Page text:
CANTON, Mass. –
Skating up and down the rink at the Canton Sportsplex, the Thayer Academy (Braintree, Mass.)
boys' hockey team moves at a frantic pace. The team flows from one drill to the next, rehearsing its puck work, sharpening its attack with each member challenging one another to get better. Time is precious.
There's an air of professionalism on the ice. It doesn't feel like a high school hockey practice. The players on the team aren't moving like high school hockey players.
For the 60 minutes allotted to the Thayer boys at the rink, the team is certainly harried, yet focused – a common meme for high school hockey teams in Massachusetts. However, it's markedly uncommon for New England prep schools like Thayer to practice at a public rink. They usually have their own. (Tuition at Thayer Academy for the 2011-12 school year was $35,175.)
Each of Thayer's opponents in the Independent School League has their own rink. And because the school lacks a rink, the Tigers practice only three days a week. To compensate, they take to the ice with sharp efficiency.
They can thank their head coach Tony Amonte for that. The retired, five-time NHL all-star and U.S. Hockey Hall of Fame member is a Thayer Academy alumnus and in his second year as coach of the Tigers.
Only four years removed from his NHL career, Amonte, 41, last played for the Calgary Flames during a stellar 16-year career with the New York Rangers, Chicago Blackhawks, Phoenix Coyotes and Philadelphia Flyers. The Hingham, Mass., native currently moonlights for NBC Sports as hockey analyst.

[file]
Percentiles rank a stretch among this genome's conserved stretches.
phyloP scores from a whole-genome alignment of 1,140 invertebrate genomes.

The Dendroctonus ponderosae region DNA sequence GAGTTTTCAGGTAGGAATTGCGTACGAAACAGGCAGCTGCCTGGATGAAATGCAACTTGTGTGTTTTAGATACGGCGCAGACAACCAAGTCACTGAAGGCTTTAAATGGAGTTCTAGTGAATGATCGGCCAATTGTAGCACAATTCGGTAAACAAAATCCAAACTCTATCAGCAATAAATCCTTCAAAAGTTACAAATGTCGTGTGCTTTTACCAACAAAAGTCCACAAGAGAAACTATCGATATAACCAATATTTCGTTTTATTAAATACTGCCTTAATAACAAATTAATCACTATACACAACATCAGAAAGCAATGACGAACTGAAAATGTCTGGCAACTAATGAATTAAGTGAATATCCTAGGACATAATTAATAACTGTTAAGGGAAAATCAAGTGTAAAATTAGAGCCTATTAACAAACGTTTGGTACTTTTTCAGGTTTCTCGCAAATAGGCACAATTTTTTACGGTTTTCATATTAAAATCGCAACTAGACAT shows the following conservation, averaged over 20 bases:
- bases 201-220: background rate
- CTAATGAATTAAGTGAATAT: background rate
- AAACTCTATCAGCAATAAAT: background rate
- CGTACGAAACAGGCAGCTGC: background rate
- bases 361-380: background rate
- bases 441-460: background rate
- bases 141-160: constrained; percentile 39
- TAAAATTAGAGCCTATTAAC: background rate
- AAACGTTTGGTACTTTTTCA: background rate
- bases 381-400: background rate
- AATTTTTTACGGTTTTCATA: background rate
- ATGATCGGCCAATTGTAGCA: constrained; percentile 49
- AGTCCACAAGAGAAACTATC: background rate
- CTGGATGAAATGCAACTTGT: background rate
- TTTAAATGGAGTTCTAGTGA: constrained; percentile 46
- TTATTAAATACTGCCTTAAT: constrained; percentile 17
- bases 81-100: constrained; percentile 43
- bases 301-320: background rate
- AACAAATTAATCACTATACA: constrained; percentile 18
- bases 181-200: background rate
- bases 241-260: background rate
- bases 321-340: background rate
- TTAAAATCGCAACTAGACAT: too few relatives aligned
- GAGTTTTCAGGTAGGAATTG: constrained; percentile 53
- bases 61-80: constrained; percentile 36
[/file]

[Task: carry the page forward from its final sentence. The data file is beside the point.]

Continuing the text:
He took over as the head coach at Thayer in hopes of rebuilding the program, and he's still fighting through the growing pains. Thayer went 2-13 in Amonte's first season and is 3-8 so far this year. In the midst of it all, he's been pushing the school to get a new rink on its campus.
"It's a whole new experience for me, working with admissions and financial aid and everything else," Amonte said. "But I think we're headed in the right direction. We're young. We were a young team last year as well. So I think for at least for a couple of years we're going to be on the younger side for our league. And I like what we've done. I like the kids we've brought in. We're poised to have a good future here."
With only four seniors on the team, Amonte has emphasized developing Thayer's program with younger players. Unlike public schools, prep schools like Thayer have influence over the athletes they enroll. Transfers are common. And while recruiting may be a dirty word for most of the high school sports world, it's the name of the game for prep schools in New England.
"It's hard because we are a day school so it's local kids only," Amonte said. "We're fighting with schools that bring kids in and have boarding and things like that so it is a challenge for us. It's been a challenge for Thayer for a long time to get the kids, basically, only south of Boston. So we're trying to get back into that battle competitively and let everybody know we're still a viable school and a great school as far as academics and athletics to go along with. It's always a great mix."
For some, the draw to Thayer has been Amonte himself. Sophomore John Barry, one of the Tigers' younger players, followed Amonte after the former NHL star coached his eighth-grade team.
"I knew right then and there that he was the guy that would bring my game to the next level," Barry said. "He knew everything about the game. He's honestly the best coach I've ever had and he really pushed me to become a better player and he still has till this day."
Despite his celebrity, Amonte has tried his best not to overshadow the work of his players.
"We want the focus to be on Thayer hockey," Amonte said. "That's what we want, Thayer hockey. I'm done and over with and it's time for something else. We're trying to just build a good program here and build it with good people. First and foremost with good kids that want to be here. And we've been able to do that thus far. It hasn't showed up in the standings because we do play in a difficult league. But I know we're headed in the right direction and doing the right things."